In The Eye’s lead story this week, Stephen Snowder examines the lives of military veterans at Columbia. In compiling his story, Snowder spoke to more than a dozen veterans who shared their stories with us.
Unfortunately, due to space constraints, some of their accounts had to be excised from the final print version. While the experiences of Justin Neal (GS ’13) and John Schiffer (GS ’15) did not make it to print, they are nonetheless powerful narratives that further illustrate the harsh reality of war, with all its tension, turmoil, and triumph. Read on for their stories, and don’t forget to read the full article.
Justin Neal, from Tennessee, is a senior in the School of General Studies. He enlisted in the Army as an infantryman and went to basic training in February of 2003.
He was stationed in Alaska after basic training, but less than two months after arriving at his permanent duty station, he deployed to Afghanistan.
Neal’s job consisted of conducting foot patrols. He also conducted village assessments: “We would go in there and ask the village elders if they knew of any hostiles, or if they had any weapons,” he explained. “They pretty much always said no.” The real job, though, “was pretty much just trying to draw fire. We were just walking around, like ‘OK, well if we get shot at then we know there’s bad guys in the area.’”
Early one afternoon, Neal was travelling as part of a convoy. Suddenly, he heard gunshots. With his fellow soldiers, he dismounted from his vehicle and started shooting back. The firefight lasted about five minutes, by Neal’s estimate.
Some of their soldiers were wounded, but no one in Neal’s unit was killed. He returned to Alaska in August of 2004. “That was the most emotional thing for me, because when we got back, everyone was greeted by their friends or family. And I didn’t have anyone there... but it really sunk in, like, you’re back.”
Psychological counseling was offered to the soldiers who returned, “but nobody takes it,” Neal told me. “These are wild guys, warriors. No one gives a shit about what just happened in terms of how it’s going to affect you.”
Neal’s immediate desire upon returning from Afghanistan was to go out and get drunk. This has been such a common response to returning that many units now impose a mandatory lockdown for soldiers returning from deployment, requiring them to remain on the base.
One night, while out drinking, Neal got into a fight. “I think I probably had a lot of aggression when I came home,” he told me. His response (again, typical among the veterans I talked to) was to deal with the problem himself---he quit drinking for good, and he hasn’t had an alcoholic beverage since that night.
After Neal left the service, he began attending college in California. His high grades earned him a letter of interest from Columbia’s School of General Studies. “I would not be at Columbia if it wasn’t for the Army,” Neal told me. “I just wouldn’t. And it’s not because of the thing that I did in the Army, or anything inherent about the Army... but what it did for me, in terms of turning me around---I’m a product of the Army.”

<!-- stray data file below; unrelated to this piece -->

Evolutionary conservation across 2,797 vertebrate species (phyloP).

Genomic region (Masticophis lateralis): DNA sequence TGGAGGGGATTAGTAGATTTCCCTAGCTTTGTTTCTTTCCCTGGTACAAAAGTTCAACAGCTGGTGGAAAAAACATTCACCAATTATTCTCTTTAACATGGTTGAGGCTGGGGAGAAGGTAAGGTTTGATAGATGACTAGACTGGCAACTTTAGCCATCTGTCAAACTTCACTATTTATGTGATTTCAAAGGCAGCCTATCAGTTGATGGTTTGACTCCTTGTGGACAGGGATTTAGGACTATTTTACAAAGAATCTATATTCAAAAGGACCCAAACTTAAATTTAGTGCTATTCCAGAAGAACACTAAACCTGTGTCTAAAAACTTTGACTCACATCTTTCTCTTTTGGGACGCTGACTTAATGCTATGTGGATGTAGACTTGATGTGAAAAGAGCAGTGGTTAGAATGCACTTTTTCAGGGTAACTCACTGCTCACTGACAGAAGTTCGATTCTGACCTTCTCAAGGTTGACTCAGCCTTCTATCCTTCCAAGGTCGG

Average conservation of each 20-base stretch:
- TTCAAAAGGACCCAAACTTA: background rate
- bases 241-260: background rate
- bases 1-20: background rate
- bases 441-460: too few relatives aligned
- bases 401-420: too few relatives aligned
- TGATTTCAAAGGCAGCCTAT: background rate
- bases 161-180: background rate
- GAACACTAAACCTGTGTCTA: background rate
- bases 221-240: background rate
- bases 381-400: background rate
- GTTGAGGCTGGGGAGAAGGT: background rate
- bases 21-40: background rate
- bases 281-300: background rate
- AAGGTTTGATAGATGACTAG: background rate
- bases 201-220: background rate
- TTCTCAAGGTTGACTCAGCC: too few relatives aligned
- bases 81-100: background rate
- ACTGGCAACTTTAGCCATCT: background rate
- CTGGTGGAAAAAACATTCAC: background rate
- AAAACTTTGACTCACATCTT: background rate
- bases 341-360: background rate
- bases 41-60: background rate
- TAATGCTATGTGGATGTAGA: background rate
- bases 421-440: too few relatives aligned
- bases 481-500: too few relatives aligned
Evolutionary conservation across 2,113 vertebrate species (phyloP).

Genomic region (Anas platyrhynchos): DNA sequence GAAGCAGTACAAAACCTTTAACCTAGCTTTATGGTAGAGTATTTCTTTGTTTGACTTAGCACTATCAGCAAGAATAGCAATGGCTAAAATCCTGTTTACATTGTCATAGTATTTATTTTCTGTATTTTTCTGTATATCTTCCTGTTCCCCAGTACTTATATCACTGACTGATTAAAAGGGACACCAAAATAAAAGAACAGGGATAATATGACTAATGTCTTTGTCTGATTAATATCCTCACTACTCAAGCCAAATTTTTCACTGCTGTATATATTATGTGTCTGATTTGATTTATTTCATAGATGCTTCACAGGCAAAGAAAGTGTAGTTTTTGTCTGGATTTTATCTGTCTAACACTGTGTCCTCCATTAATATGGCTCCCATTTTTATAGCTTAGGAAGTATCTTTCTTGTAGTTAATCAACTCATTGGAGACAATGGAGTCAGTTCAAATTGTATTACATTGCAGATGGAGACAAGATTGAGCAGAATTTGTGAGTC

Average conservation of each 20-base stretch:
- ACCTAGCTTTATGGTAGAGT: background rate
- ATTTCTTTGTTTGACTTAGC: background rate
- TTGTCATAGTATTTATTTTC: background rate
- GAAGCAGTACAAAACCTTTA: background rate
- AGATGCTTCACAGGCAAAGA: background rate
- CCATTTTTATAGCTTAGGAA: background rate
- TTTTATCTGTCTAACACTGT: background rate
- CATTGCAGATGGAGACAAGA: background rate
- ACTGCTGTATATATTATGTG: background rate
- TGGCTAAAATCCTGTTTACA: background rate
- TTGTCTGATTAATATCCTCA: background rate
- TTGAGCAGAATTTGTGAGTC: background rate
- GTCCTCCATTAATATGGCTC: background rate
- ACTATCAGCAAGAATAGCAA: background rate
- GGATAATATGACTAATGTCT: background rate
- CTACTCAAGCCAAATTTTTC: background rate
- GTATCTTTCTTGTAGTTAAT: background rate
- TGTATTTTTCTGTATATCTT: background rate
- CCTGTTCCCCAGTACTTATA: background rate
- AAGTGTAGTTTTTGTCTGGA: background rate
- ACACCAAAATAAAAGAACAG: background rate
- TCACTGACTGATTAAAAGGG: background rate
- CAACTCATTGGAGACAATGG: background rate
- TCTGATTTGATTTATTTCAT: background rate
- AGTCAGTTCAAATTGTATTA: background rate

John Schiffer, a member of the School of General Studies' class of 2015, served in the Marine Corps from 2007 to 2012. After graduating boot camp, he was stationed in Hawaii. In October of 2009, he was deployed to western Afghanistan.
As a signals intelligence specialist, Schiffer went out with patrols to collect intelligence and provide real-time updates to the units he was with. No one in Schiffer’s unit was killed, although some Marines were injured.
There was a Marine in another unit on the small base, however, who died after being shot on a mission. “One that comes to mind is this guy named Birchfield, and I can remember that he was missing a front tooth. It’s odd that that is, like, my most significant memory about him now. I can remember him laughing, missing his front tooth,” Schiffer recalled. “I was thinking he looked stupid, which I almost feel guilty for now.” The Marine was 24-year-old Lance Corporal Joshua Birchfield. He was killed by small-arms fire on Feb. 19, 2010.
With the death of Birchfield and others on the base, Schiffer recalls that he came to the realization that “that line between being alive and being dead is very, very thin.”
Schiffer came back from Afghanistan in March of 2010. Part of the reintegration checklist that every Marine had to complete upon returning to Hawaii was a visit to the chaplain. Like everyone else I spoke to, however, Schiffer turned down further opportunities to be screened or treated for PTSD. “I think, that close to the experience, I wasn’t really ready to think about it.”
Instead, Schiffer focused his attention on seemingly small details of everyday life---his barracks room, for instance. He remembered thinking, “There’d better be hot water,” and “there’d better be air conditioning. I’d better not get a roommate I hate.” He dealt with nightmares for a few months, but says they began to go away as he buried himself in the work of his newly-assigned role in Hawaii.
Schiffer did a few more years in the Marines, and then left at the end of his contract to matriculate at Columbia.
I asked him whether he still has nightmares. His response: “Not ever as frequently. I think part of the reason for that is, I just keep myself so busy, it’s like, ‘Do I really have time for this?’”